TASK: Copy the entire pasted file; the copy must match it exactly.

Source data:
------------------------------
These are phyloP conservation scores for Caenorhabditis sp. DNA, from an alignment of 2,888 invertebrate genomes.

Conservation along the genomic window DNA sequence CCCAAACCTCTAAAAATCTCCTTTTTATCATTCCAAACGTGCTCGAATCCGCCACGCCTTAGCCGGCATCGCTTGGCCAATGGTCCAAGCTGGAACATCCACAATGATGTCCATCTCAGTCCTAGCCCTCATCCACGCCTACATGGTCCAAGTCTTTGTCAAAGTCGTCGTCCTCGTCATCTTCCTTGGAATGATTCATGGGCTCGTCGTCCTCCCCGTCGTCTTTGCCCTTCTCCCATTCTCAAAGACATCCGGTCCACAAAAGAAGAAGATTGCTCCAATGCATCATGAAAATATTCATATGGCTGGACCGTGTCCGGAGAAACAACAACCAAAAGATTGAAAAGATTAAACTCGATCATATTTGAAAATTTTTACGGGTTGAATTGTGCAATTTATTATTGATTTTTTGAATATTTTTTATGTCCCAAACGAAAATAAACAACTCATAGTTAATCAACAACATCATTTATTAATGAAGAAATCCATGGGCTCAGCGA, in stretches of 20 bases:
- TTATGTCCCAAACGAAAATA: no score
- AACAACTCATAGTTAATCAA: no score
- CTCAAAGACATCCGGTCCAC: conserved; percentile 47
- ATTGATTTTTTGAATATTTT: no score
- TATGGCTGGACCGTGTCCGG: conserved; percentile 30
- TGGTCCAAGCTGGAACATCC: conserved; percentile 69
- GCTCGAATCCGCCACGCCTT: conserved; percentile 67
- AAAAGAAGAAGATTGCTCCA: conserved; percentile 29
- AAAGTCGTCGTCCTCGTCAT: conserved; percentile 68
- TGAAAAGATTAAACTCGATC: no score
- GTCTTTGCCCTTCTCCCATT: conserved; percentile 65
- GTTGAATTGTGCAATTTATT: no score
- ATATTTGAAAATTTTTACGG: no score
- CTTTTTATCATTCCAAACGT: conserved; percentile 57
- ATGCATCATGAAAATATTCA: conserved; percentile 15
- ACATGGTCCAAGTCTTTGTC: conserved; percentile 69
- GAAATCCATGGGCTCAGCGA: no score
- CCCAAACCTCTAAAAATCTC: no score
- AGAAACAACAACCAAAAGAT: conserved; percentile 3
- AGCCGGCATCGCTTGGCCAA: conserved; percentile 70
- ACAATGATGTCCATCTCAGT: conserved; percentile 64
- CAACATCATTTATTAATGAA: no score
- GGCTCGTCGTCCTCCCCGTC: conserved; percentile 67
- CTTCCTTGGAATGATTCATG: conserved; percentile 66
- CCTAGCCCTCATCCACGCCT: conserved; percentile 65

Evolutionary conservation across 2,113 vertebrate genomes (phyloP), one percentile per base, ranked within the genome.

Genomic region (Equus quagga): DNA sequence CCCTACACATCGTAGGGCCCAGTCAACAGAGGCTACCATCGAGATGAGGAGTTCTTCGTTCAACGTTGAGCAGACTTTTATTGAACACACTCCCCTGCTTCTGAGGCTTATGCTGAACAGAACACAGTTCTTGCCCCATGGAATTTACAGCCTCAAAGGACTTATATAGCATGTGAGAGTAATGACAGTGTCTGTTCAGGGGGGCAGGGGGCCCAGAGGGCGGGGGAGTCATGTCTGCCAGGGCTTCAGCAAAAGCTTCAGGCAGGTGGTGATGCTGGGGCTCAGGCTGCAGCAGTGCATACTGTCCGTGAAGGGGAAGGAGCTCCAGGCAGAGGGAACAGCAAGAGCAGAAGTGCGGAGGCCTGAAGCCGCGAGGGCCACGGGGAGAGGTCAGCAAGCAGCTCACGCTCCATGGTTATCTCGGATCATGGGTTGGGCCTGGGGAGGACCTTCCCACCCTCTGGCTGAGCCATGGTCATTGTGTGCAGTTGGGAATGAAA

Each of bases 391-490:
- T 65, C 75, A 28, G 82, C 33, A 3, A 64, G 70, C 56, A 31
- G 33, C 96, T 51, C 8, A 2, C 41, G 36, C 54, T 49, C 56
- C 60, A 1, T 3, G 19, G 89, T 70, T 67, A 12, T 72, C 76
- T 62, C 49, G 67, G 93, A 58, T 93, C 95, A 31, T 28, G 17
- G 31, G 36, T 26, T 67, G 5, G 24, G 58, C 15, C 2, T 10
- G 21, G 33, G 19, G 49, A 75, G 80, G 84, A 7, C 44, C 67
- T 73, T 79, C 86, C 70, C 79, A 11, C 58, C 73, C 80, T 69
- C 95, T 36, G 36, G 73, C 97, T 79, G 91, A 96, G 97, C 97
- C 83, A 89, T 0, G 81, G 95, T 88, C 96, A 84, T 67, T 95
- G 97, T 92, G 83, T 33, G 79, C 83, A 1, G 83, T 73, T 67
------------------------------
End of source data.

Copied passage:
These are phyloP conservation scores for Caenorhabditis sp. DNA, from an alignment of 2,888 invertebrate genomes.

Conservation along the genomic window DNA sequence CCCAAACCTCTAAAAATCTCCTTTTTATCATTCCAAACGTGCTCGAATCCGCCACGCCTTAGCCGGCATCGCTTGGCCAATGGTCCAAGCTGGAACATCCACAATGATGTCCATCTCAGTCCTAGCCCTCATCCACGCCTACATGGTCCAAGTCTTTGTCAAAGTCGTCGTCCTCGTCATCTTCCTTGGAATGATTCATGGGCTCGTCGTCCTCCCCGTCGTCTTTGCCCTTCTCCCATTCTCAAAGACATCCGGTCCACAAAAGAAGAAGATTGCTCCAATGCATCATGAAAATATTCATATGGCTGGACCGTGTCCGGAGAAACAACAACCAAAAGATTGAAAAGATTAAACTCGATCATATTTGAAAATTTTTACGGGTTGAATTGTGCAATTTATTATTGATTTTTTGAATATTTTTTATGTCCCAAACGAAAATAAACAACTCATAGTTAATCAACAACATCATTTATTAATGAAGAAATCCATGGGCTCAGCGA, in stretches of 20 bases:
- TTATGTCCCAAACGAAAATA: no score
- AACAACTCATAGTTAATCAA: no score
- CTCAAAGACATCCGGTCCAC: conserved; percentile 47
- ATTGATTTTTTGAATATTTT: no score
- TATGGCTGGACCGTGTCCGG: conserved; percentile 30
- TGGTCCAAGCTGGAACATCC: conserved; percentile 69
- GCTCGAATCCGCCACGCCTT: conserved; percentile 67
- AAAAGAAGAAGATTGCTCCA: conserved; percentile 29
- AAAGTCGTCGTCCTCGTCAT: conserved; percentile 68
- TGAAAAGATTAAACTCGATC: no score
- GTCTTTGCCCTTCTCCCATT: conserved; percentile 65
- GTTGAATTGTGCAATTTATT: no score
- ATATTTGAAAATTTTTACGG: no score
- CTTTTTATCATTCCAAACGT: conserved; percentile 57
- ATGCATCATGAAAATATTCA: conserved; percentile 15
- ACATGGTCCAAGTCTTTGTC: conserved; percentile 69
- GAAATCCATGGGCTCAGCGA: no score
- CCCAAACCTCTAAAAATCTC: no score
- AGAAACAACAACCAAAAGAT: conserved; percentile 3
- AGCCGGCATCGCTTGGCCAA: conserved; percentile 70
- ACAATGATGTCCATCTCAGT: conserved; percentile 64
- CAACATCATTTATTAATGAA: no score
- GGCTCGTCGTCCTCCCCGTC: conserved; percentile 67
- CTTCCTTGGAATGATTCATG: conserved; percentile 66
- CCTAGCCCTCATCCACGCCT: conserved; percentile 65

Evolutionary conservation across 2,113 vertebrate genomes (phyloP), one percentile per base, ranked within the genome.

Genomic region (Equus quagga): DNA sequence CCCTACACATCGTAGGGCCCAGTCAACAGAGGCTACCATCGAGATGAGGAGTTCTTCGTTCAACGTTGAGCAGACTTTTATTGAACACACTCCCCTGCTTCTGAGGCTTATGCTGAACAGAACACAGTTCTTGCCCCATGGAATTTACAGCCTCAAAGGACTTATATAGCATGTGAGAGTAATGACAGTGTCTGTTCAGGGGGGCAGGGGGCCCAGAGGGCGGGGGAGTCATGTCTGCCAGGGCTTCAGCAAAAGCTTCAGGCAGGTGGTGATGCTGGGGCTCAGGCTGCAGCAGTGCATACTGTCCGTGAAGGGGAAGGAGCTCCAGGCAGAGGGAACAGCAAGAGCAGAAGTGCGGAGGCCTGAAGCCGCGAGGGCCACGGGGAGAGGTCAGCAAGCAGCTCACGCTCCATGGTTATCTCGGATCATGGGTTGGGCCTGGGGAGGACCTTCCCACCCTCTGGCTGAGCCATGGTCATTGTGTGCAGTTGGGAATGAAA

Each of bases 391-490:
- T 65, C 75, A 28, G 82, C 33, A 3, A 64, G 70, C 56, A 31
- G 33, C 96, T 51, C 8, A 2, C 41, G 36, C 54, T 49, C 56
- C 60, A 1, T 3, G 19, G 89, T 70, T 67, A 12, T 72, C 76
- T 62, C 49, G 67, G 93, A 58, T 93, C 95, A 31, T 28, G 17
- G 31, G 36, T 26, T 67, G 5, G 24, G 58, C 15, C 2, T 10
- G 21, G 33, G 19, G 49, A 75, G 80, G 84, A 7, C 44, C 67
- T 73, T 79, C 86, C 70, C 79, A 11, C 58, C 73, C 80, T 69
- C 95, T 36, G 36, G 73, C 97, T 79, G 91, A 96, G 97, C 97
- C 83, A 89, T 0, G 81, G 95, T 88, C 96, A 84, T 67, T 95
- G 97, T 92, G 83, T 33, G 79, C 83, A 1, G 83, T 73, T 67